McLennan Ross would like to report on an announcement that
Citizenship and Immigration Minister Jason Kenney made at a
luncheon in Calgary on April 10, 2012. He outlined plans to create
a new Skilled Trades Stream to help combat our nation's growing
labour shortages in construction, oil and gas, other natural
resources, and similar industries.
It seems fitting that the news release (click here to read it) was made in Alberta,
where the labour shortage in the construction and oil and gas
industries is expected to be the most severe, given the
province's vibrant long term economic outlook and resources. We
consider the announcement of changes to make it easier and faster
for skilled tradespersons to immigrate to Canada to be a major step
in the right direction, albeit long overdue.
The new streamlined program will fall under the Federal Skilled
Worker Program ("FSWP"), Canada's long time flagship
economic immigration program. The program is being overhauled to
reflect the needs of our current economy. Historically, the FSWP
has arguably placed too much emphasis on years of post-secondary
and not enough on the more practical training tradespeople receive.
In the current system, university graduates with a generic degree
are scoring far more points than a tradesperson is, but in the
existing labour market the latter is often in greater demand. The
new changes will, among other things, facilitate tradespeople
scoring more points for their education.
To mitigate the labour shortage in the trades much more needs to
be done than merely creating this new immigration program. Foreign
credential recognition remains a huge barrier to employers hiring
skilled immigrants and foreign workers. Paradoxically these people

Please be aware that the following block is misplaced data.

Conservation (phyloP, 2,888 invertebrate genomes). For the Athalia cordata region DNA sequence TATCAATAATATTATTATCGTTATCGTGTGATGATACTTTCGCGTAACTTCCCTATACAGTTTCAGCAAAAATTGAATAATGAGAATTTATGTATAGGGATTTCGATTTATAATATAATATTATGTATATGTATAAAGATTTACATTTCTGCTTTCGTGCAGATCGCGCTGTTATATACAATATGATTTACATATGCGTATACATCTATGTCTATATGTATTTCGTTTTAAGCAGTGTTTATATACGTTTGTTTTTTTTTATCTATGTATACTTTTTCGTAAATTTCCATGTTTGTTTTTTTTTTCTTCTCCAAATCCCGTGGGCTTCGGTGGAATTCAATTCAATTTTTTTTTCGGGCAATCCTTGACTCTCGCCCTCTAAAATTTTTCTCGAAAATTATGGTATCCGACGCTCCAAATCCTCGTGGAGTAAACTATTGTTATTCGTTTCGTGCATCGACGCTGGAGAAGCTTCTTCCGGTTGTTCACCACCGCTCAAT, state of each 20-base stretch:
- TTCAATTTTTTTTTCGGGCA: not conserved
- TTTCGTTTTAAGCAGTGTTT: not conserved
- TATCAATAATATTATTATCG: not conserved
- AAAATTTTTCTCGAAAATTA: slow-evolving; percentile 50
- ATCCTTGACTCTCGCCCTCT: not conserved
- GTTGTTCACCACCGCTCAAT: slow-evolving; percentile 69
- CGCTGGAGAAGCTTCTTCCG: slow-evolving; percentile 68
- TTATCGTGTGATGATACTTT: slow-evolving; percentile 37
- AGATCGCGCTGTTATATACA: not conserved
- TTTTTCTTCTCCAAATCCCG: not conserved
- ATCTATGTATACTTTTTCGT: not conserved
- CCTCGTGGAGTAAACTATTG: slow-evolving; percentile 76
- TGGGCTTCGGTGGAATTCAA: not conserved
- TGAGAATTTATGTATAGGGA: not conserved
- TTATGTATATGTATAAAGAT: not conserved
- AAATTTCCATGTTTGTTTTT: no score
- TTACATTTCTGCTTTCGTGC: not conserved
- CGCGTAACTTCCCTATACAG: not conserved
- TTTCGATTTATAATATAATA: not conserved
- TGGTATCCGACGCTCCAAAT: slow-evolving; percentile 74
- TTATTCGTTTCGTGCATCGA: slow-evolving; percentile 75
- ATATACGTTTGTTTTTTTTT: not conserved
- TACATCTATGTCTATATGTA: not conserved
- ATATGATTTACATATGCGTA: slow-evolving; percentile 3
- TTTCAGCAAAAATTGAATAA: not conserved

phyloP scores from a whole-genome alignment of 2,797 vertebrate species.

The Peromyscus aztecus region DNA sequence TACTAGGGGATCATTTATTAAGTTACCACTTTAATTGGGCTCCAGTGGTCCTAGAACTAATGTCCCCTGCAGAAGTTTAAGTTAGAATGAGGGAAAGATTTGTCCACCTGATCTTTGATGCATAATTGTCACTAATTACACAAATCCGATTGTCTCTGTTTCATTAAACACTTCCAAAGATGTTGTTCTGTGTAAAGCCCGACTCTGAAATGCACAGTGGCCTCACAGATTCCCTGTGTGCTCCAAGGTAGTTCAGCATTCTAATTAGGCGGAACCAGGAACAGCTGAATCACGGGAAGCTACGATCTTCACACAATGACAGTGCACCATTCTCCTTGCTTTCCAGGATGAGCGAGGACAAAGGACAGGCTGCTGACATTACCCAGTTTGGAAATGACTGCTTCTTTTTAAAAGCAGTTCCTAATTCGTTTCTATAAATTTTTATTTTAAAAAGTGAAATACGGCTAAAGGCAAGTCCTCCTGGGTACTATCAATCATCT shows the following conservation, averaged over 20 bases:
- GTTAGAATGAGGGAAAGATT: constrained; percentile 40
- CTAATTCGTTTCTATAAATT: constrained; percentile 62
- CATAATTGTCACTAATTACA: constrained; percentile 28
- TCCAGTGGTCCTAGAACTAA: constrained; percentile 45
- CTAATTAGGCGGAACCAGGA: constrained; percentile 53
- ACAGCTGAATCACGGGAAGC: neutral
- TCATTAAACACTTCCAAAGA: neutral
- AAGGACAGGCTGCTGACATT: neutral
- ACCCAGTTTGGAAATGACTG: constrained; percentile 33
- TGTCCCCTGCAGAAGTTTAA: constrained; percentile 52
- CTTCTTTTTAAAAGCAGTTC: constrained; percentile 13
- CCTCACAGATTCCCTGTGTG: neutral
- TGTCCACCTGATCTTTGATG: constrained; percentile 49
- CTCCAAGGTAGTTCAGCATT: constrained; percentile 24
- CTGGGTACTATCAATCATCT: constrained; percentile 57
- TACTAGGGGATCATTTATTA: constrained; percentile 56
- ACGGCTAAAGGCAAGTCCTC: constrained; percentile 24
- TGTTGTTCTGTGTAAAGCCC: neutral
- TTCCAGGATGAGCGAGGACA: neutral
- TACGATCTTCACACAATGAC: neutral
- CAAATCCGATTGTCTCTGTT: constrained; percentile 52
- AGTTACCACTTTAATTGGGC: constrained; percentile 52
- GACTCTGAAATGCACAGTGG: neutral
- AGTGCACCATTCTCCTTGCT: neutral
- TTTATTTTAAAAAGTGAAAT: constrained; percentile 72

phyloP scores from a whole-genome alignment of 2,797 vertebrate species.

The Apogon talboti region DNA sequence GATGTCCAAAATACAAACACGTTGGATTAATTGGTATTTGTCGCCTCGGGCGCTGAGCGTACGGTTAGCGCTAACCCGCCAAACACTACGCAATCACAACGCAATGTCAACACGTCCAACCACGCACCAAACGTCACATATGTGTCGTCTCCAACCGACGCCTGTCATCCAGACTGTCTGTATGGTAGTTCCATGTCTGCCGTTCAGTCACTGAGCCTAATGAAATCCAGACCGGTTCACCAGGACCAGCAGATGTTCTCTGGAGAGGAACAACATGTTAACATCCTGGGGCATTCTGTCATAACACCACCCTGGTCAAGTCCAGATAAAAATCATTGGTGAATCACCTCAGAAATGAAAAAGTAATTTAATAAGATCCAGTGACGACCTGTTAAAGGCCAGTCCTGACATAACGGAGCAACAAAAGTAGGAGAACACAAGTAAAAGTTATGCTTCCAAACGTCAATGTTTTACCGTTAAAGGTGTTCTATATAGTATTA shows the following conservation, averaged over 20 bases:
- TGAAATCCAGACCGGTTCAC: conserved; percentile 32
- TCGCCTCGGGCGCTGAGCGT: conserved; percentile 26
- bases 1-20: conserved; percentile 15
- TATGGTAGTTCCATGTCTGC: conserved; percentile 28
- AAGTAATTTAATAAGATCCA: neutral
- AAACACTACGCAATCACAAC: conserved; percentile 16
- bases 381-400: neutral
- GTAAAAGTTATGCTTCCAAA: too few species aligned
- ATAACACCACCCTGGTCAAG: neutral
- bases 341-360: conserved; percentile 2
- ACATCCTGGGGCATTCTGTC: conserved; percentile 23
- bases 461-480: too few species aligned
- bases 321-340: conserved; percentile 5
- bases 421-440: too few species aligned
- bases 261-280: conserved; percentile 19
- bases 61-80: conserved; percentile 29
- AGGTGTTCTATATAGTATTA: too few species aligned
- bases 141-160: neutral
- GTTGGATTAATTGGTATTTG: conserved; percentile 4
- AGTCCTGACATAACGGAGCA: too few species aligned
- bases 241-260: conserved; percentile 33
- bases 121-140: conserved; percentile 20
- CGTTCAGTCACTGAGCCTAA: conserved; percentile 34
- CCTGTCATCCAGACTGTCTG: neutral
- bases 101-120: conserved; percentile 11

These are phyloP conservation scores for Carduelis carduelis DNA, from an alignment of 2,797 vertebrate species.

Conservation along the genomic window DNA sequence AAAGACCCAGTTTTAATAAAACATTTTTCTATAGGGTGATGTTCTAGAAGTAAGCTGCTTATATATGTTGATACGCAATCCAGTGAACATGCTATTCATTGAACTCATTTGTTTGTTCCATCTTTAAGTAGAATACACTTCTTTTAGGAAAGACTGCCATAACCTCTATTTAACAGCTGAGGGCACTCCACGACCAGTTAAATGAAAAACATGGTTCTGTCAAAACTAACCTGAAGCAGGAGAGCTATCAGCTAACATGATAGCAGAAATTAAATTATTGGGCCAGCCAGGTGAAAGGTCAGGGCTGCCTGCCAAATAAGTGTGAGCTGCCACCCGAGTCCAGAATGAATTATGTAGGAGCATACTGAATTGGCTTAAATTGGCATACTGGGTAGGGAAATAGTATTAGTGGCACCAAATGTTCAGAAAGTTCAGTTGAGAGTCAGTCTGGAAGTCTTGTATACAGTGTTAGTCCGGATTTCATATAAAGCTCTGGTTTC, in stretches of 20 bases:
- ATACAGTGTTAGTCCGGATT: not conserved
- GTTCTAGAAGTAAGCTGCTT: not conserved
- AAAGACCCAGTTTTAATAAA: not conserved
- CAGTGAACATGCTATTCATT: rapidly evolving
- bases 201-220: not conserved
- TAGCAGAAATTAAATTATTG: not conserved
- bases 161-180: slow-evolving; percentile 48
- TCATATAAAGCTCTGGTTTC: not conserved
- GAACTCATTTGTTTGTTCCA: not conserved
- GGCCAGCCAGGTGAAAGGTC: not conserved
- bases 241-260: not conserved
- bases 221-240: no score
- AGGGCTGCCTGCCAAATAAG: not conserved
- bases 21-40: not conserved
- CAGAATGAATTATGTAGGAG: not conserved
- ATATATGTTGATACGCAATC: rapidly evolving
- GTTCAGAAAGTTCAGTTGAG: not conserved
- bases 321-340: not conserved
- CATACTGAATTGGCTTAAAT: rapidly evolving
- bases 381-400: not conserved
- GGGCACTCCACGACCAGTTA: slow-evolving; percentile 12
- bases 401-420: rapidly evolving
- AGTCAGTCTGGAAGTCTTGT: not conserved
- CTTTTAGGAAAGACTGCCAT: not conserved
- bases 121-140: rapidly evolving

are often unemployed or underemployed at the same time as employers
are unable to find workers to fill their vacant positions. Canada
has among the most stringent qualification standards for
professionals, skilled workers and tradespeople in the world, and
for good reason. We highly value quality of workmanship and safety
in our society. The Federal Government is working, and needs to
work, more closely with the legislative bodies of provincial and
other jurisdictions to improve foreign credential recognition.
Doing so would obviously help both employers in search of skilled
labour and new immigrants in search of employment commensurate with
their training, experience and education.
Another thing that could be done to ease the labour shortage and
improve job prospects for foreign tradespeople, some who later
become immigrants themselves, is expanding the existing Group of
Employers Pilot Project administered by Service Canada. This
project facilitates employers operating in the same industry sector
banding together and forming a Group of Employers collectively
hiring temporary foreign workers in high skilled positions for a
common project/initiative, such as a construction project within
defined locations. Perhaps it could be expanded to facilitate the
mobilization of these workers from one project/location to
Canada needs to do much more to facilitate the entry of
international post-secondary students, including tradespeople, who
not only enrich the cultural and social fabric of our educational
institutions, but often later apply for immigration to Canada
through one of the economic classes. For example, perhaps the
tuition fees for international students, which average more than
three times as much as for Canadians, could be substantially
reduced. Furthermore, it could be made easier for citizens of
countries requiring visas to study in Canada to get them. After
all, most post-secondary students in Canada, and immigrants,
originate from visa requiring countries. These moves would
significantly increase the number of foreigners being educated and
trained in Canada, reducing the need to recognize foreign
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